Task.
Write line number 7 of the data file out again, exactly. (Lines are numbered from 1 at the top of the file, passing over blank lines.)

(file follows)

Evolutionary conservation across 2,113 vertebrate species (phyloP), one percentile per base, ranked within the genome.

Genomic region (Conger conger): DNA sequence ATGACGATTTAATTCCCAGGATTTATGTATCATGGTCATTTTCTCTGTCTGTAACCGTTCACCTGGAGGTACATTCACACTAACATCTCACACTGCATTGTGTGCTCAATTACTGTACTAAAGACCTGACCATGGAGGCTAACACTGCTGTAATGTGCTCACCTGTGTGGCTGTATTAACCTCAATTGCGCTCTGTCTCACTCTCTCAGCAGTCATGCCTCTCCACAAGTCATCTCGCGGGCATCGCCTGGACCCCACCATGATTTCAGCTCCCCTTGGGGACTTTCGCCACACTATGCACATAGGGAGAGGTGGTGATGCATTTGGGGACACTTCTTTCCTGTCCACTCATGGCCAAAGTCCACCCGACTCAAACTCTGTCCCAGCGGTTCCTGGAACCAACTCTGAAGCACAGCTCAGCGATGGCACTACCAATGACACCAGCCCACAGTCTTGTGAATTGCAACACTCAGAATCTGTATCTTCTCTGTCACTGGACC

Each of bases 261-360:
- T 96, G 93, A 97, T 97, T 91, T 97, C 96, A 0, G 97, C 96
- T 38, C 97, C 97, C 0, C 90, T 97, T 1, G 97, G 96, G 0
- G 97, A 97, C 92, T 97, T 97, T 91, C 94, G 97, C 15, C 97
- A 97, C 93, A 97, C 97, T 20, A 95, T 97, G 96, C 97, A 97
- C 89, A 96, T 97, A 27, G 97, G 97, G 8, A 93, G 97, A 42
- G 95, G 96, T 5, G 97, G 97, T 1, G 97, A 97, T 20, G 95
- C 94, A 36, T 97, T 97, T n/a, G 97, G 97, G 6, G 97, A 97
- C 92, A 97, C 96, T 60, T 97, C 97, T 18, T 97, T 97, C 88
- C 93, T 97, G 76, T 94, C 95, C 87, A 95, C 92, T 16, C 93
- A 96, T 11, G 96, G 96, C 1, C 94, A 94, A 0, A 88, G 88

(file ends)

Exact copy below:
- A 97, C 93, A 97, C 97, T 20, A 95, T 97, G 96, C 97, A 97